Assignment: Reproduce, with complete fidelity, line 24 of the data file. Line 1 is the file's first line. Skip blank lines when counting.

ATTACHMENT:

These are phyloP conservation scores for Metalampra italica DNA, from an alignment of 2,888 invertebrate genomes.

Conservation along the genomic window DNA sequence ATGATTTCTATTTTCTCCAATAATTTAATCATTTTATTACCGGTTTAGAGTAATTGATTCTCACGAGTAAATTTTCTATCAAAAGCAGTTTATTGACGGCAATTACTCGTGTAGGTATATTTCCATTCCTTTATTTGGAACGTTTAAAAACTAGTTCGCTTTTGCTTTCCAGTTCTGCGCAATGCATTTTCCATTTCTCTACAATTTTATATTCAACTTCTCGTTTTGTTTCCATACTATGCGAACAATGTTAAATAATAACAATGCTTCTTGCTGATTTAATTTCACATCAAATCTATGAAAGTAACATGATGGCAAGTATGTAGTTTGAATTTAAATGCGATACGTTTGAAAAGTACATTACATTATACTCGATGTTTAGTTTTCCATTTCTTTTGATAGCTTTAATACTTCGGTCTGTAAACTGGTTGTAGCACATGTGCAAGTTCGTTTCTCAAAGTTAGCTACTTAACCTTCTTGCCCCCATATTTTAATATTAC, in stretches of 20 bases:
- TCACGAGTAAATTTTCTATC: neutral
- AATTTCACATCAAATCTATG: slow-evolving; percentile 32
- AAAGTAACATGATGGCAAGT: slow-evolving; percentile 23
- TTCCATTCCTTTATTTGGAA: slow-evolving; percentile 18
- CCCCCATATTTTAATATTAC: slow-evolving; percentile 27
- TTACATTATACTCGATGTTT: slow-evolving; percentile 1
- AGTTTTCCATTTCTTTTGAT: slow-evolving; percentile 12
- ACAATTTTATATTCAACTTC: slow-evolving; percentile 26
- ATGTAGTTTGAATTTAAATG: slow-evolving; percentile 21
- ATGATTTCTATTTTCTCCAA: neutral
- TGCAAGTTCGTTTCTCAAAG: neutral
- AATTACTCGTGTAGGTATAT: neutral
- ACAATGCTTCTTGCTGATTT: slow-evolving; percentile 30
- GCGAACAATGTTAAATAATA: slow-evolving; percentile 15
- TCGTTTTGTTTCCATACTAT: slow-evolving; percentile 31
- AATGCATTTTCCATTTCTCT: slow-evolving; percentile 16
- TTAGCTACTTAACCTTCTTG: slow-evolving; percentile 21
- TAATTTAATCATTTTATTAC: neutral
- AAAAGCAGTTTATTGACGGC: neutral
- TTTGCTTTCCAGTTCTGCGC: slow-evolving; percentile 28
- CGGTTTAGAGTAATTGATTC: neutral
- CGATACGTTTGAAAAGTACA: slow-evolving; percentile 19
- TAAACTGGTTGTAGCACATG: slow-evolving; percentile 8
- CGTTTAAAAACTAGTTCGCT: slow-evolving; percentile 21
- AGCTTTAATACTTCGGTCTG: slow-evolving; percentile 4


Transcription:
- CGATACGTTTGAAAAGTACA: slow-evolving; percentile 19